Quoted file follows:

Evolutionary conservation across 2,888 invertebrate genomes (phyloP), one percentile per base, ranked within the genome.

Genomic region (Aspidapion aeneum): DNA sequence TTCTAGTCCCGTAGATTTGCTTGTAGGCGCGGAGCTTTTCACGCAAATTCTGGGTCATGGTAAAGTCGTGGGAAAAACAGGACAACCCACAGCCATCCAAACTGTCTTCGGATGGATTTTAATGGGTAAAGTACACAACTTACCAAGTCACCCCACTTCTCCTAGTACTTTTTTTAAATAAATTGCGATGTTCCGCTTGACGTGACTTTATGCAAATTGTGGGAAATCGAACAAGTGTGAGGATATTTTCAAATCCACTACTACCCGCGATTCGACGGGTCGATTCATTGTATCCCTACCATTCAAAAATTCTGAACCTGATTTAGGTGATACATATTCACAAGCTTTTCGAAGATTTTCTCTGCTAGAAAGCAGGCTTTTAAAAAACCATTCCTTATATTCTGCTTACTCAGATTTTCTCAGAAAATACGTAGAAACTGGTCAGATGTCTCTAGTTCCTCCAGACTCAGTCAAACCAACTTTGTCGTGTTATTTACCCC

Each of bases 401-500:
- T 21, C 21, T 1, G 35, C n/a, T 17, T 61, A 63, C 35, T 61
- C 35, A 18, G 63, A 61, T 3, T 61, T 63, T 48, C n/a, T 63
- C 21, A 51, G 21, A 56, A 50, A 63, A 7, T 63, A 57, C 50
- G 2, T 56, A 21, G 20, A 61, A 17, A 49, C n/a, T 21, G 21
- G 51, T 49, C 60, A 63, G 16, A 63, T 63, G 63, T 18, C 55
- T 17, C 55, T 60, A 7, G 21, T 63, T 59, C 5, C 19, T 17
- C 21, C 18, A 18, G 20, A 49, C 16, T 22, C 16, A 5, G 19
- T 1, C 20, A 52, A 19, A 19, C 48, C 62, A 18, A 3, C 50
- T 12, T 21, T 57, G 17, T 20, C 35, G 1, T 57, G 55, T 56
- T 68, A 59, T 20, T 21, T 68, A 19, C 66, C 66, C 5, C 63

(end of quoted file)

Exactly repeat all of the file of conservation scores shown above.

Evolutionary conservation across 2,888 invertebrate genomes (phyloP), one percentile per base, ranked within the genome.

Genomic region (Aspidapion aeneum): DNA sequence TTCTAGTCCCGTAGATTTGCTTGTAGGCGCGGAGCTTTTCACGCAAATTCTGGGTCATGGTAAAGTCGTGGGAAAAACAGGACAACCCACAGCCATCCAAACTGTCTTCGGATGGATTTTAATGGGTAAAGTACACAACTTACCAAGTCACCCCACTTCTCCTAGTACTTTTTTTAAATAAATTGCGATGTTCCGCTTGACGTGACTTTATGCAAATTGTGGGAAATCGAACAAGTGTGAGGATATTTTCAAATCCACTACTACCCGCGATTCGACGGGTCGATTCATTGTATCCCTACCATTCAAAAATTCTGAACCTGATTTAGGTGATACATATTCACAAGCTTTTCGAAGATTTTCTCTGCTAGAAAGCAGGCTTTTAAAAAACCATTCCTTATATTCTGCTTACTCAGATTTTCTCAGAAAATACGTAGAAACTGGTCAGATGTCTCTAGTTCCTCCAGACTCAGTCAAACCAACTTTGTCGTGTTATTTACCCC

Each of bases 401-500:
- T 21, C 21, T 1, G 35, C n/a, T 17, T 61, A 63, C 35, T 61
- C 35, A 18, G 63, A 61, T 3, T 61, T 63, T 48, C n/a, T 63
- C 21, A 51, G 21, A 56, A 50, A 63, A 7, T 63, A 57, C 50
- G 2, T 56, A 21, G 20, A 61, A 17, A 49, C n/a, T 21, G 21
- G 51, T 49, C 60, A 63, G 16, A 63, T 63, G 63, T 18, C 55
- T 17, C 55, T 60, A 7, G 21, T 63, T 59, C 5, C 19, T 17
- C 21, C 18, A 18, G 20, A 49, C 16, T 22, C 16, A 5, G 19
- T 1, C 20, A 52, A 19, A 19, C 48, C 62, A 18, A 3, C 50
- T 12, T 21, T 57, G 17, T 20, C 35, G 1, T 57, G 55, T 56
- T 68, A 59, T 20, T 21, T 68, A 19, C 66, C 66, C 5, C 63